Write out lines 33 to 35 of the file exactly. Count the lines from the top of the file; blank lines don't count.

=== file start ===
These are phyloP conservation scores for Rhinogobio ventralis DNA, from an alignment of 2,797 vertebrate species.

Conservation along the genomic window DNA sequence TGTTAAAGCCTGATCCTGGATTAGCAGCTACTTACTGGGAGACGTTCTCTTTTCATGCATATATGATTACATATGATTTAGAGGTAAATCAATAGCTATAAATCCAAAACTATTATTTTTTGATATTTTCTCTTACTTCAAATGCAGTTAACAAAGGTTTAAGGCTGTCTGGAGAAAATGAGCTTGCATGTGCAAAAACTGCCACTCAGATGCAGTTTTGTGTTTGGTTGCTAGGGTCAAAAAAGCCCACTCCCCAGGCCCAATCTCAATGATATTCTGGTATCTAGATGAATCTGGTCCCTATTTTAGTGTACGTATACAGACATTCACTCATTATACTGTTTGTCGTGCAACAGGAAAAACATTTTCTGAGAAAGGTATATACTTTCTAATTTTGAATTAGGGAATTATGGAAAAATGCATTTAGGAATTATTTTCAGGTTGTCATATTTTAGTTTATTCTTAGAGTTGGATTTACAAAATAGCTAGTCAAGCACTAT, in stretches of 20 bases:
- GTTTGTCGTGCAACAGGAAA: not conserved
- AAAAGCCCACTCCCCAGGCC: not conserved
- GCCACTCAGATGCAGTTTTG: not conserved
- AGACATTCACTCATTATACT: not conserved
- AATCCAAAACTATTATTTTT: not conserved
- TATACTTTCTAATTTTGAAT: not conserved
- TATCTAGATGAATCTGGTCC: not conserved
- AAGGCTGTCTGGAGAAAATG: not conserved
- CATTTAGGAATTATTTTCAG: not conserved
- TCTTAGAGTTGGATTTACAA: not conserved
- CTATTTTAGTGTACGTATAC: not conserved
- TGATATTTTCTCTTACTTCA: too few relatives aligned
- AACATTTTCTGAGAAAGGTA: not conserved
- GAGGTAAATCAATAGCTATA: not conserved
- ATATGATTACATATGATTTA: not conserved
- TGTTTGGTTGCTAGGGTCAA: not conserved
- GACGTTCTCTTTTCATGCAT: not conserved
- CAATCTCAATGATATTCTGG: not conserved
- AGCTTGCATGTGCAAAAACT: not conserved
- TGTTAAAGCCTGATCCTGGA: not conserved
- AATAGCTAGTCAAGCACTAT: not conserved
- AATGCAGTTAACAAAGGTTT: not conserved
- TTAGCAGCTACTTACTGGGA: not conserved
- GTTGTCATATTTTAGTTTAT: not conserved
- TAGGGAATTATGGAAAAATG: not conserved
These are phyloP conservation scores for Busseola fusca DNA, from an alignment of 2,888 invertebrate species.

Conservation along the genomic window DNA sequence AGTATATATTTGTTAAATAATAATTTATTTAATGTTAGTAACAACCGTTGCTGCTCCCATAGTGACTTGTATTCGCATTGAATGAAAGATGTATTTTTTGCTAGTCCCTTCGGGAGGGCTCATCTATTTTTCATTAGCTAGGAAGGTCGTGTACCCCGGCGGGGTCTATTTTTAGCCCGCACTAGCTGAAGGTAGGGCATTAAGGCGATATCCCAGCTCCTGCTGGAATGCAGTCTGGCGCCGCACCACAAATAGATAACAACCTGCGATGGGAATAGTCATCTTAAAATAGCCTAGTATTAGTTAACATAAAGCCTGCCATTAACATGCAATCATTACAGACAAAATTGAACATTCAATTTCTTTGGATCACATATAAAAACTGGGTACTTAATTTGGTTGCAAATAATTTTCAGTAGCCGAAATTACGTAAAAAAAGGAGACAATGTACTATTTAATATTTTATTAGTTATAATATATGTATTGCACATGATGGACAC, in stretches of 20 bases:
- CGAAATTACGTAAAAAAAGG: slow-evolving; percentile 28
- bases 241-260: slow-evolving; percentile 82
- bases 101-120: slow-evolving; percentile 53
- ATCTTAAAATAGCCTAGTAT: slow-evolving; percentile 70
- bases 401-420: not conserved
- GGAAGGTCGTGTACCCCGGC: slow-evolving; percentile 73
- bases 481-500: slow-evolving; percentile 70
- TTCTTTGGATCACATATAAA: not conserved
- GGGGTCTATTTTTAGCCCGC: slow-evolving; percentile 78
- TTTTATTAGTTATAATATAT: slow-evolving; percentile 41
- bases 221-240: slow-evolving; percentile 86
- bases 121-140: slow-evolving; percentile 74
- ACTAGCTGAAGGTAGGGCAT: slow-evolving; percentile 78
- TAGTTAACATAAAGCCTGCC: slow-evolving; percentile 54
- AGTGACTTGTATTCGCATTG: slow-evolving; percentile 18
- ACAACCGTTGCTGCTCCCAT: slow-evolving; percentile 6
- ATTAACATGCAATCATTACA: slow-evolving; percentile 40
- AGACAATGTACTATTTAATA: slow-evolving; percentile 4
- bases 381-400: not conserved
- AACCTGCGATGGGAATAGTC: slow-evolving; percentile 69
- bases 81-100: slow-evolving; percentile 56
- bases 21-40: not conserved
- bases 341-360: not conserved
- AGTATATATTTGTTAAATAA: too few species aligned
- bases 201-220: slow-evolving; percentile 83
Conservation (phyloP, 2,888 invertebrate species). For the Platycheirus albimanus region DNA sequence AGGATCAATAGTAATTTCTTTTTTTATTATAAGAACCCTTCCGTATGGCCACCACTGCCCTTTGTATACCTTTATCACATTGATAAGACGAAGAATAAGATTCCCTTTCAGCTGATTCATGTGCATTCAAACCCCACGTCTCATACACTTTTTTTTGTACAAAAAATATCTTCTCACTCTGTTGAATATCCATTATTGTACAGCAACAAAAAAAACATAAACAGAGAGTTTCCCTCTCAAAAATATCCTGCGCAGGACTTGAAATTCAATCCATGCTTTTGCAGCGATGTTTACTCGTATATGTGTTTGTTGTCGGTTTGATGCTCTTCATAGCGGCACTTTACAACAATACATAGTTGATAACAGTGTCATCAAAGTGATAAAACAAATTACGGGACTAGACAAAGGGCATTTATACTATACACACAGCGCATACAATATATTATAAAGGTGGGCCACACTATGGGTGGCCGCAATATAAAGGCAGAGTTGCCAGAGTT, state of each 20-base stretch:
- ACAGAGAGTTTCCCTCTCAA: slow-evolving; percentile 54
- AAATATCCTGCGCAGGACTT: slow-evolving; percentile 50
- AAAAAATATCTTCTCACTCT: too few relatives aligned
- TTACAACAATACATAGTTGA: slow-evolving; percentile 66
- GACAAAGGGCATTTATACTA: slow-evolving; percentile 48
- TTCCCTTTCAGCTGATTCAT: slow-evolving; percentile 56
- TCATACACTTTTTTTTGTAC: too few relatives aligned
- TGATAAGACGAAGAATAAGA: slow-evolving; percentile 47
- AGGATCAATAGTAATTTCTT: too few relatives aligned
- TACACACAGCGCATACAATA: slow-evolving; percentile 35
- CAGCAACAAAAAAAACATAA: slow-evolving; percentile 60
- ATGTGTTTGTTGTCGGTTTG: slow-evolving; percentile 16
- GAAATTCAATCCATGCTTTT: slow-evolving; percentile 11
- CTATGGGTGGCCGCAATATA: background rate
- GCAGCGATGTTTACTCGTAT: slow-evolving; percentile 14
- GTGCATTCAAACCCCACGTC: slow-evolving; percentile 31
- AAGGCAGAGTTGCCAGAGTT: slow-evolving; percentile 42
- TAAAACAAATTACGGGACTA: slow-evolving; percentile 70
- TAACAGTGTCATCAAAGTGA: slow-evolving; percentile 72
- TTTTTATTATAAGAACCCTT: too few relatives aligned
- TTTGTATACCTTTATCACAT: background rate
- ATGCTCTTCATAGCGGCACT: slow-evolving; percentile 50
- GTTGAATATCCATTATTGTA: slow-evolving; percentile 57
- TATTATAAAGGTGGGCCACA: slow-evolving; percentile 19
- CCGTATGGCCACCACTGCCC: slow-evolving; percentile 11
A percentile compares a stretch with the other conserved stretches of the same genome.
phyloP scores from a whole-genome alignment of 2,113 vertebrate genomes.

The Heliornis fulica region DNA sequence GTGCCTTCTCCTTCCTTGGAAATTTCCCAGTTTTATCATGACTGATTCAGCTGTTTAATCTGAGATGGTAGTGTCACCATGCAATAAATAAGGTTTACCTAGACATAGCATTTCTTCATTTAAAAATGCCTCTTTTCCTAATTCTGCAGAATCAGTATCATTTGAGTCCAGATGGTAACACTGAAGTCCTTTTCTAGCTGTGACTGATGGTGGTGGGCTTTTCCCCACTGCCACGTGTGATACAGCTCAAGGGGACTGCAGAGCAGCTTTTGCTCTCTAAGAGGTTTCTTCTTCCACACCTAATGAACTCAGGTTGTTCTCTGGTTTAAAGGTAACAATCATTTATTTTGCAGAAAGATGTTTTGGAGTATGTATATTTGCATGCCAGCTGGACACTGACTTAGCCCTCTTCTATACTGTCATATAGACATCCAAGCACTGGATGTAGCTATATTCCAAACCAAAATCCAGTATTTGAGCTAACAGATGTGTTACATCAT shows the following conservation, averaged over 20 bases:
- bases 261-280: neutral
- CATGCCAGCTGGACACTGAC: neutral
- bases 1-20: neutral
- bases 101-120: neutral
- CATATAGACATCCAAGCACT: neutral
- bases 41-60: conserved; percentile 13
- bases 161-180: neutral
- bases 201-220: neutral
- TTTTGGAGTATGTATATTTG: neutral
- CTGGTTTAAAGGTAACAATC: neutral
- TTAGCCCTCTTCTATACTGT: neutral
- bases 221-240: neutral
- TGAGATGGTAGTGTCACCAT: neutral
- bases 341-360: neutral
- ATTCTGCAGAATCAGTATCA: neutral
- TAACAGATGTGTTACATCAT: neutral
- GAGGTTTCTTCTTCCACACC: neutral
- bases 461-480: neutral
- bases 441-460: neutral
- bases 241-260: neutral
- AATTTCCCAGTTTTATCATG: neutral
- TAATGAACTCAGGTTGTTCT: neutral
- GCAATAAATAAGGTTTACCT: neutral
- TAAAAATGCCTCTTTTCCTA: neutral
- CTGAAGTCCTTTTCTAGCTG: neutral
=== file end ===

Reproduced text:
- ATCTTAAAATAGCCTAGTAT: slow-evolving; percentile 70
- bases 401-420: not conserved
- GGAAGGTCGTGTACCCCGGC: slow-evolving; percentile 73